Football: Could ACC’s Overall Reputation Wind Up Hurting Georgia Tech?

As November turns to December, most ACC football programs are set to spend the following month practicing and trying to set right things that went wrong this past year. Although with 11 of 14 teams qualifying for bowls with records of 6-6 or better, the league office will call the season an unmitigated success. But before we begin discussing what ailed the ACC brand of football this past season over the myriad of holiday parties we attend, we must take a moment to crown a conference champion.

This week’s ACC Championship Game (Saturday, 8PM) between Florida State and Georgia Tech is about as good as the league can offer this year, lest you wanted a rematch of last year’s Duke-FSU tilt, which would likely be a sloppy affair at this point. After watching Duke’s finish to the season, you have to imagine the disappointment in Durham at not being part of this game. Not only did Duke have the head-to-head tiebreaker vs GT after their October win in Atlanta, they had a one game lead before losing in consecutive weeks to Virginia Tech at home, and then to rival UNC at home. Yes, it would be hard to say that Duke didn’t fritter the Coastal Division away. Things ended so poorly, they decided to rip up the stadium! I kid, I kid. But check this out, go ‘head Duke!


For Those Who Haven’t Been Introduced: Your 2014 Coastal Division Champion

Kind of a weird angle to take to introduce you to the Coastal champs I know, but save for that early season loss to Duke, and for some reason a matching mutual loss to UNC (just the next week) the Ramblin’ Wreck has been PERFECK(T). See what I did there? Yep, IIIII did that.  Actually, I’m not sure, I’ll let you Jackets fans let me know if that’s already an oldie but goodie. It’s new to me! Then again John Heisman did beat Cumberland once 222-0 with a running clock for part of the game, so maybe PERFECK has been in the lexicon for a while now.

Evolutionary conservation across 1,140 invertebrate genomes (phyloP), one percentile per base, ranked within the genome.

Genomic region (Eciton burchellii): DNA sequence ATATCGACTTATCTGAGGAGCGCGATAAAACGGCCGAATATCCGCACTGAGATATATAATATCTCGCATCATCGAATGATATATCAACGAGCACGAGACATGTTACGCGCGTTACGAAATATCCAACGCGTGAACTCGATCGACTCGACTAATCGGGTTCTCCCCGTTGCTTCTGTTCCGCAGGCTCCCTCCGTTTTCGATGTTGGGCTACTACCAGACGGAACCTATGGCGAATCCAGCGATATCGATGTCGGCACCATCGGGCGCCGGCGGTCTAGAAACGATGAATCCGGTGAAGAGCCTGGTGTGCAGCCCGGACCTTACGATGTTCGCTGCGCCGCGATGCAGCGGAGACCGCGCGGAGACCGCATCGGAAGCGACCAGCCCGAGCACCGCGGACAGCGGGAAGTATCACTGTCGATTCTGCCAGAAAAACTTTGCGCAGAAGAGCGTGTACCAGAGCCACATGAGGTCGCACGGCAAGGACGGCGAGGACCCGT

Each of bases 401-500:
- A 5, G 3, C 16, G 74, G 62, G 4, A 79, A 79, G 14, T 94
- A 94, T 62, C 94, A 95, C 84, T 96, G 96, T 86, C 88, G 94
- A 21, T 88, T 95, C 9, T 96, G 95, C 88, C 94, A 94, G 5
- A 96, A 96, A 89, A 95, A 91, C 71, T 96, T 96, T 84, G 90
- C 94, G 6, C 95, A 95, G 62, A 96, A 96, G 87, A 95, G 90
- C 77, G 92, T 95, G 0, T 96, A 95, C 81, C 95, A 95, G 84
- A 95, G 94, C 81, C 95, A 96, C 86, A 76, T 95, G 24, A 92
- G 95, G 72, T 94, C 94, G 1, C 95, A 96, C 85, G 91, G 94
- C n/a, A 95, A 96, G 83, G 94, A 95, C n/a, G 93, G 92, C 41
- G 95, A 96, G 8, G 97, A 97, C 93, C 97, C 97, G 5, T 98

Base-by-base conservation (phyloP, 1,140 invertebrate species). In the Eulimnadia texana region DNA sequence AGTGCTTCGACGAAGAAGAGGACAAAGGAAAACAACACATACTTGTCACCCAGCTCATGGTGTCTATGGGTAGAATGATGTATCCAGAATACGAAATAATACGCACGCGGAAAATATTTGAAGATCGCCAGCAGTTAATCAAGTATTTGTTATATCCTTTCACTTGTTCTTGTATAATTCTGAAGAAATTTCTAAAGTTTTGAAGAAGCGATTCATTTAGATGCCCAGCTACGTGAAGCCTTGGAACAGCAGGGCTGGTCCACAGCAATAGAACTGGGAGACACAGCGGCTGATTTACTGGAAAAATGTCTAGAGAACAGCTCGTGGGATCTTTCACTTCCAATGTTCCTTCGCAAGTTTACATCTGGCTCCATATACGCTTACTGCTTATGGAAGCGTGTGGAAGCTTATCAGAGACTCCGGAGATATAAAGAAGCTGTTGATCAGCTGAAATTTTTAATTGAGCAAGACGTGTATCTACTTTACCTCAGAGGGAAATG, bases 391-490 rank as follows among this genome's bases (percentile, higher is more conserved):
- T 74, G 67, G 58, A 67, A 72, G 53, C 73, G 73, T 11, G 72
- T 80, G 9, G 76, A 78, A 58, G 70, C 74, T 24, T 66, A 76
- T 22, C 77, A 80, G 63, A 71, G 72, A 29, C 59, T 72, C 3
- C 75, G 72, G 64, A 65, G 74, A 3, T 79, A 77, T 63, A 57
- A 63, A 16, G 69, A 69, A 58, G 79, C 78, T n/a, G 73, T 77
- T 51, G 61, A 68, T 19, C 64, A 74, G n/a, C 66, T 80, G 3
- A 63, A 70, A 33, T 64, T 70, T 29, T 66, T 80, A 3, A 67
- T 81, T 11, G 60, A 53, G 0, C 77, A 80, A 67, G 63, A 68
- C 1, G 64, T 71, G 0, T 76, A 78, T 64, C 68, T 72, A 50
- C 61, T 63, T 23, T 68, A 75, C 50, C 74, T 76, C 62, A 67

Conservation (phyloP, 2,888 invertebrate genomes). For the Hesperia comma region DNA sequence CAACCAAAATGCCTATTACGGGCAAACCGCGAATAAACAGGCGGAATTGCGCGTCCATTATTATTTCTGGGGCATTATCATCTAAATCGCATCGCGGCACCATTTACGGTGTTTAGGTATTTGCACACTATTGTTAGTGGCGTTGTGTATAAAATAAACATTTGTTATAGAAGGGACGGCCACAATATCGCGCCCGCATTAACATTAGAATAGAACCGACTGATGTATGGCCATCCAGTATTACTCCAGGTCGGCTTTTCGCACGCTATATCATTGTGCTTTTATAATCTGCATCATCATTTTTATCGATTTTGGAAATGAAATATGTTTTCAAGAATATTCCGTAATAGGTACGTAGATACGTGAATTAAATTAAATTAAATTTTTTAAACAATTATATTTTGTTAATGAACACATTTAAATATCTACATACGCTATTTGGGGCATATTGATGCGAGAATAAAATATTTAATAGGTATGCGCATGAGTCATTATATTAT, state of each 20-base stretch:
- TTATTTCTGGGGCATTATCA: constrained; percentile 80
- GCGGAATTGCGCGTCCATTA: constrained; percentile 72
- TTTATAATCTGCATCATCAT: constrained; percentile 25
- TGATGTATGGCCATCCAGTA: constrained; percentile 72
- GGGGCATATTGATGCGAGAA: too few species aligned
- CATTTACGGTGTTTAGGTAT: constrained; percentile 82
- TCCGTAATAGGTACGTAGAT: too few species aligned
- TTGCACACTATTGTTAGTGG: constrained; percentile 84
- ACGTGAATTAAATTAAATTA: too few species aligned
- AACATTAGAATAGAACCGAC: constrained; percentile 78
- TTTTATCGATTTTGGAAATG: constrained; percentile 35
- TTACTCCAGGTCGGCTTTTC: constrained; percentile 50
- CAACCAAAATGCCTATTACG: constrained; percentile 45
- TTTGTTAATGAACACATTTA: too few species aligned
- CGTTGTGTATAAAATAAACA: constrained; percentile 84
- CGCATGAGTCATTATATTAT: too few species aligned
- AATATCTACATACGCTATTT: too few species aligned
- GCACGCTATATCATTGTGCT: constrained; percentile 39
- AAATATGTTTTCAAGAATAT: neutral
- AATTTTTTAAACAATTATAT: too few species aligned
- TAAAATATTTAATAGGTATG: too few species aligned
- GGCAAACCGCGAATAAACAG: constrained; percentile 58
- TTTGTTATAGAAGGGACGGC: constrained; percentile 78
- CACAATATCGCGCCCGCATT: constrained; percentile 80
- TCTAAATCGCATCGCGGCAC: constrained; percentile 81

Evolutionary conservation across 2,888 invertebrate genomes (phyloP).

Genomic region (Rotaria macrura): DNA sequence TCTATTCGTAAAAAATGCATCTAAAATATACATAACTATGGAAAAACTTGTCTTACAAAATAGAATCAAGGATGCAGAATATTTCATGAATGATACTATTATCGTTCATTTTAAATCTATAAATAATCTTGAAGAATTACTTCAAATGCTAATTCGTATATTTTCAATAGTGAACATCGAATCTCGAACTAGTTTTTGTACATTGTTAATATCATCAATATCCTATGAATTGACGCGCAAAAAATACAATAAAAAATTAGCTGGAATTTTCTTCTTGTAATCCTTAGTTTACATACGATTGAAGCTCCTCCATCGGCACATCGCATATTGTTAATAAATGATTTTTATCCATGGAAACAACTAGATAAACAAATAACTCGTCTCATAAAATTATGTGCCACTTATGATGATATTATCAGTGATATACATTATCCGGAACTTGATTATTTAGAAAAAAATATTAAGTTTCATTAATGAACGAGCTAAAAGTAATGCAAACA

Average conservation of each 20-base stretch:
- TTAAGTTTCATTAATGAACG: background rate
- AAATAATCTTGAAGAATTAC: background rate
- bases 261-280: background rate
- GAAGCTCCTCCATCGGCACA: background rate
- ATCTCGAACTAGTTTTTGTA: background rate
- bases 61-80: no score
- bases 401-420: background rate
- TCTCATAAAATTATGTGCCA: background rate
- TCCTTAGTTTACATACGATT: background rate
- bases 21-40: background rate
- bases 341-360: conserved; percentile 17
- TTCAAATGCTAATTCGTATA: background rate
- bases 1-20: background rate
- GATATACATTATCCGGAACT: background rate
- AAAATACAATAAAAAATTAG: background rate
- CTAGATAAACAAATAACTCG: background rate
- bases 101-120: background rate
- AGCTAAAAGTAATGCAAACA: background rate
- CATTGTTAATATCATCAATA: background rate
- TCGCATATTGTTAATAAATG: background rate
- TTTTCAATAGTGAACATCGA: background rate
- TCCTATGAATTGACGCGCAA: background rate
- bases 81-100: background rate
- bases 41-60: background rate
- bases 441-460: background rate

Seriously though folks, Tech is a team that can control the ball and make FSU QB Jameis Winston feel like he has to make perfect plays every time he has the ball. And that just might be the way to go against these ‘Noles. The vaunted Yellow Jackets triple-option attack leaned on teams to the tune of 333 yards per game, good for fourth in the country. Perhaps more amazingly, they didn’t have a 1,000 yard rusher or future NFL-er like Jonathan Dwyer leading the way, just the QB Justin Thomas, and a very productive fullback in Zach Laskey. Both were around the 800 yard mark.

Their passing game largely consists of a telepathic connection between Thomas and his number one target DeAndre Smelter. One out of every five completions went for a score (35/7….see mom? This article has math!) Smelter also goes big or he doesn’t go at all, he averaged over 20 yards per catch. It makes me miss the old NFL when I see numbers like that. Give me WRs who go yard! Stop with the dink and dunk NFL! Though you can’t fault GT WRs for their efforts to get vertical in the NFL with Calvin Johnson and DeMaryius Thomas doing their part.



Gimme 22 of that guy, and we got a stew goin! Pencil us in.

This Yellow Jacket team relies on taking care of the ball, having strictly followed the Woody Hayes mantra on throwing the ball. “Only three things can happen and two of them are bad.”  They’ve thrown just four picks on the year. They protect the passer quite well, having given up only four sacks; a happy byproduct of not dropping back much to pass the ball.